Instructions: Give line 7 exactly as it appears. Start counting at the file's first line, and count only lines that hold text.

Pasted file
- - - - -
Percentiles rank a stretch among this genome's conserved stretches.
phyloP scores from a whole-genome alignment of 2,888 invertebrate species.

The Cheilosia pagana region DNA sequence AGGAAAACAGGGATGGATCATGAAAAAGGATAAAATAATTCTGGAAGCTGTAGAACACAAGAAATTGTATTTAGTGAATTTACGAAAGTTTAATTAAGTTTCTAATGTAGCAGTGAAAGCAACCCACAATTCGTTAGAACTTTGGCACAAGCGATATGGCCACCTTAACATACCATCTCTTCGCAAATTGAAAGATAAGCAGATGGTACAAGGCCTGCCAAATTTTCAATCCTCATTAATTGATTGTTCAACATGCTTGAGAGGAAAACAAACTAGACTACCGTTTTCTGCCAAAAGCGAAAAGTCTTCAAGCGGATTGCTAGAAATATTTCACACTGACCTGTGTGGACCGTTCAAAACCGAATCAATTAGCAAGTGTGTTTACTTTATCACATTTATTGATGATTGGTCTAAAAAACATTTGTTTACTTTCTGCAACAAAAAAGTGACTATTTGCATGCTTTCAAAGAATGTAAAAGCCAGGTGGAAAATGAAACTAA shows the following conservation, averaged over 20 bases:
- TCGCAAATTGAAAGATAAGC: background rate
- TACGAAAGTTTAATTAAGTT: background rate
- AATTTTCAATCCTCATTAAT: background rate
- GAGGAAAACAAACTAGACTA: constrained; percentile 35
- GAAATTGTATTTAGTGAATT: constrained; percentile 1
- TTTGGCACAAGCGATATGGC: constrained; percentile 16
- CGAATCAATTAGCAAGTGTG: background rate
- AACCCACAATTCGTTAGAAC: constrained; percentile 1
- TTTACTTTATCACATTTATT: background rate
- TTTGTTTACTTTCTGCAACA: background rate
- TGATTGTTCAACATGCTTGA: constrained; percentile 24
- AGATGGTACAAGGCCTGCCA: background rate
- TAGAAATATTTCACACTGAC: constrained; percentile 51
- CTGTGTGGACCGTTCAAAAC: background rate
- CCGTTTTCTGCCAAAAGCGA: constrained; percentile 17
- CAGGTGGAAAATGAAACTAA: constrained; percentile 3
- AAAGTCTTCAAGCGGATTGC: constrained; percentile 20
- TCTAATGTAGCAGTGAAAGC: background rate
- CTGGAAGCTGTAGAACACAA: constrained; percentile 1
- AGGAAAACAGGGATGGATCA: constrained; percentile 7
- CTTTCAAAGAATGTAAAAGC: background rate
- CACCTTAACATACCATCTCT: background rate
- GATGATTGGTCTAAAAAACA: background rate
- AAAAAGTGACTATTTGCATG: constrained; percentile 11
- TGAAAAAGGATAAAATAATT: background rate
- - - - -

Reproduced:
- GAGGAAAACAAACTAGACTA: constrained; percentile 35